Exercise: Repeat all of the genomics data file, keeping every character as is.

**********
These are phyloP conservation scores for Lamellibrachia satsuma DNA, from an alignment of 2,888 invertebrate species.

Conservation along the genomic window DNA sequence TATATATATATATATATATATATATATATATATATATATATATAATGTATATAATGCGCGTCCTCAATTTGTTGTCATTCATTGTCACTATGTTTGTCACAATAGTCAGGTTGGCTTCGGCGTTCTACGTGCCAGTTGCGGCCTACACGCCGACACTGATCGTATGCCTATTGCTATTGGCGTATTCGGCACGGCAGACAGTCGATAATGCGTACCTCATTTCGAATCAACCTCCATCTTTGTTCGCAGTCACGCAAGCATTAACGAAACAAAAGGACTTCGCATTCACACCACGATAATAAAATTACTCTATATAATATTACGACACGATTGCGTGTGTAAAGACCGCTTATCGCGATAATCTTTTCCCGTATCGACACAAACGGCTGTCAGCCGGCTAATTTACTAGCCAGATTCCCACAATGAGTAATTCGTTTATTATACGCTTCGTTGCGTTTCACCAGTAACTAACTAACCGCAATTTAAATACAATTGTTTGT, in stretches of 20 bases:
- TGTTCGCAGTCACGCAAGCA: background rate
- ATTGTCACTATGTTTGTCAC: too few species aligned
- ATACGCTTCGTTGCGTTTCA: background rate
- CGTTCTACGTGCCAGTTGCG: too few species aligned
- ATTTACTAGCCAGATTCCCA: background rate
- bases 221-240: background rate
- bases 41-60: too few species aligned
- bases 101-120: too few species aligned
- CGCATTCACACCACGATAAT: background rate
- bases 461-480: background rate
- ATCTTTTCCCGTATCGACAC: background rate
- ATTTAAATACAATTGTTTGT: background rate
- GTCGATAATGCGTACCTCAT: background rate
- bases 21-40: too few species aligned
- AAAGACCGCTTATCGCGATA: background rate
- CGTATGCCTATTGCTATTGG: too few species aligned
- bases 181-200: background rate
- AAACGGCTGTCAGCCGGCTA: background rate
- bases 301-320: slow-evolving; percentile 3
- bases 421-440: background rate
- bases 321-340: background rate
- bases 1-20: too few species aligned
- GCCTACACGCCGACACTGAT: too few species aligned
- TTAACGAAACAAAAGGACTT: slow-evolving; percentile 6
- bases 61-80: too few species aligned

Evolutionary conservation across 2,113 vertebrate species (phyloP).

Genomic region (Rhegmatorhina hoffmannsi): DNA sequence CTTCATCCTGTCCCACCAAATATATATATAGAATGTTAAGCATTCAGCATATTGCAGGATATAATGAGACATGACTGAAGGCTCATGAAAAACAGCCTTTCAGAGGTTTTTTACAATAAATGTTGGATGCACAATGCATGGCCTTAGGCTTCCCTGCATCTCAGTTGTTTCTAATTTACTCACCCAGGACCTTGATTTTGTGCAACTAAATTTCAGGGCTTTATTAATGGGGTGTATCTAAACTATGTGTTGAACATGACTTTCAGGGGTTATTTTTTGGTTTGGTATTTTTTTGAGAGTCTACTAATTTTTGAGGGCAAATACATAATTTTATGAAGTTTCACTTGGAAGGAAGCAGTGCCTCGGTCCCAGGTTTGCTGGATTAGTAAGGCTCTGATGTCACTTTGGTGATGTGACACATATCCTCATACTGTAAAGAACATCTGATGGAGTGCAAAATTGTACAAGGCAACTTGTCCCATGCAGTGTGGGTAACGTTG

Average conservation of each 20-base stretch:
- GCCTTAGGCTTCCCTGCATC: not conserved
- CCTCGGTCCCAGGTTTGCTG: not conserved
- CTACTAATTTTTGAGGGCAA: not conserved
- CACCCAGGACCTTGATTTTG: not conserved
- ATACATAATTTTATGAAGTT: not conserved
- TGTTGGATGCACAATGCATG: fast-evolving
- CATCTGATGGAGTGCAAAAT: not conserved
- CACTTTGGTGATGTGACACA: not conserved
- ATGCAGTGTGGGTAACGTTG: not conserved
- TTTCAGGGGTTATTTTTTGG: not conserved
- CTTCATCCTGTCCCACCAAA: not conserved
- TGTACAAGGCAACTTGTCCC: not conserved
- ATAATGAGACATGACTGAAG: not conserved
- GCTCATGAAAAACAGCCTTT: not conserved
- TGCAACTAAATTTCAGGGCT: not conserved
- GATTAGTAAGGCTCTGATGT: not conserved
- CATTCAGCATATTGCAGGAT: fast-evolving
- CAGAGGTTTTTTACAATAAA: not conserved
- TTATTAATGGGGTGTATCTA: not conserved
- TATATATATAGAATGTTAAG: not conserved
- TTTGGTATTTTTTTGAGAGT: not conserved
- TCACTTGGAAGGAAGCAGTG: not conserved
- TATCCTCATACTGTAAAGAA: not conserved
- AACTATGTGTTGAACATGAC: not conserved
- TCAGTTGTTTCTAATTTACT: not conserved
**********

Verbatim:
These are phyloP conservation scores for Lamellibrachia satsuma DNA, from an alignment of 2,888 invertebrate species.

Conservation along the genomic window DNA sequence TATATATATATATATATATATATATATATATATATATATATATAATGTATATAATGCGCGTCCTCAATTTGTTGTCATTCATTGTCACTATGTTTGTCACAATAGTCAGGTTGGCTTCGGCGTTCTACGTGCCAGTTGCGGCCTACACGCCGACACTGATCGTATGCCTATTGCTATTGGCGTATTCGGCACGGCAGACAGTCGATAATGCGTACCTCATTTCGAATCAACCTCCATCTTTGTTCGCAGTCACGCAAGCATTAACGAAACAAAAGGACTTCGCATTCACACCACGATAATAAAATTACTCTATATAATATTACGACACGATTGCGTGTGTAAAGACCGCTTATCGCGATAATCTTTTCCCGTATCGACACAAACGGCTGTCAGCCGGCTAATTTACTAGCCAGATTCCCACAATGAGTAATTCGTTTATTATACGCTTCGTTGCGTTTCACCAGTAACTAACTAACCGCAATTTAAATACAATTGTTTGT, in stretches of 20 bases:
- TGTTCGCAGTCACGCAAGCA: background rate
- ATTGTCACTATGTTTGTCAC: too few species aligned
- ATACGCTTCGTTGCGTTTCA: background rate
- CGTTCTACGTGCCAGTTGCG: too few species aligned
- ATTTACTAGCCAGATTCCCA: background rate
- bases 221-240: background rate
- bases 41-60: too few species aligned
- bases 101-120: too few species aligned
- CGCATTCACACCACGATAAT: background rate
- bases 461-480: background rate
- ATCTTTTCCCGTATCGACAC: background rate
- ATTTAAATACAATTGTTTGT: background rate
- GTCGATAATGCGTACCTCAT: background rate
- bases 21-40: too few species aligned
- AAAGACCGCTTATCGCGATA: background rate
- CGTATGCCTATTGCTATTGG: too few species aligned
- bases 181-200: background rate
- AAACGGCTGTCAGCCGGCTA: background rate
- bases 301-320: slow-evolving; percentile 3
- bases 421-440: background rate
- bases 321-340: background rate
- bases 1-20: too few species aligned
- GCCTACACGCCGACACTGAT: too few species aligned
- TTAACGAAACAAAAGGACTT: slow-evolving; percentile 6
- bases 61-80: too few species aligned

Evolutionary conservation across 2,113 vertebrate species (phyloP).

Genomic region (Rhegmatorhina hoffmannsi): DNA sequence CTTCATCCTGTCCCACCAAATATATATATAGAATGTTAAGCATTCAGCATATTGCAGGATATAATGAGACATGACTGAAGGCTCATGAAAAACAGCCTTTCAGAGGTTTTTTACAATAAATGTTGGATGCACAATGCATGGCCTTAGGCTTCCCTGCATCTCAGTTGTTTCTAATTTACTCACCCAGGACCTTGATTTTGTGCAACTAAATTTCAGGGCTTTATTAATGGGGTGTATCTAAACTATGTGTTGAACATGACTTTCAGGGGTTATTTTTTGGTTTGGTATTTTTTTGAGAGTCTACTAATTTTTGAGGGCAAATACATAATTTTATGAAGTTTCACTTGGAAGGAAGCAGTGCCTCGGTCCCAGGTTTGCTGGATTAGTAAGGCTCTGATGTCACTTTGGTGATGTGACACATATCCTCATACTGTAAAGAACATCTGATGGAGTGCAAAATTGTACAAGGCAACTTGTCCCATGCAGTGTGGGTAACGTTG

Average conservation of each 20-base stretch:
- GCCTTAGGCTTCCCTGCATC: not conserved
- CCTCGGTCCCAGGTTTGCTG: not conserved
- CTACTAATTTTTGAGGGCAA: not conserved
- CACCCAGGACCTTGATTTTG: not conserved
- ATACATAATTTTATGAAGTT: not conserved
- TGTTGGATGCACAATGCATG: fast-evolving
- CATCTGATGGAGTGCAAAAT: not conserved
- CACTTTGGTGATGTGACACA: not conserved
- ATGCAGTGTGGGTAACGTTG: not conserved
- TTTCAGGGGTTATTTTTTGG: not conserved
- CTTCATCCTGTCCCACCAAA: not conserved
- TGTACAAGGCAACTTGTCCC: not conserved
- ATAATGAGACATGACTGAAG: not conserved
- GCTCATGAAAAACAGCCTTT: not conserved
- TGCAACTAAATTTCAGGGCT: not conserved
- GATTAGTAAGGCTCTGATGT: not conserved
- CATTCAGCATATTGCAGGAT: fast-evolving
- CAGAGGTTTTTTACAATAAA: not conserved
- TTATTAATGGGGTGTATCTA: not conserved
- TATATATATAGAATGTTAAG: not conserved
- TTTGGTATTTTTTTGAGAGT: not conserved
- TCACTTGGAAGGAAGCAGTG: not conserved
- TATCCTCATACTGTAAAGAA: not conserved
- AACTATGTGTTGAACATGAC: not conserved
- TCAGTTGTTTCTAATTTACT: not conserved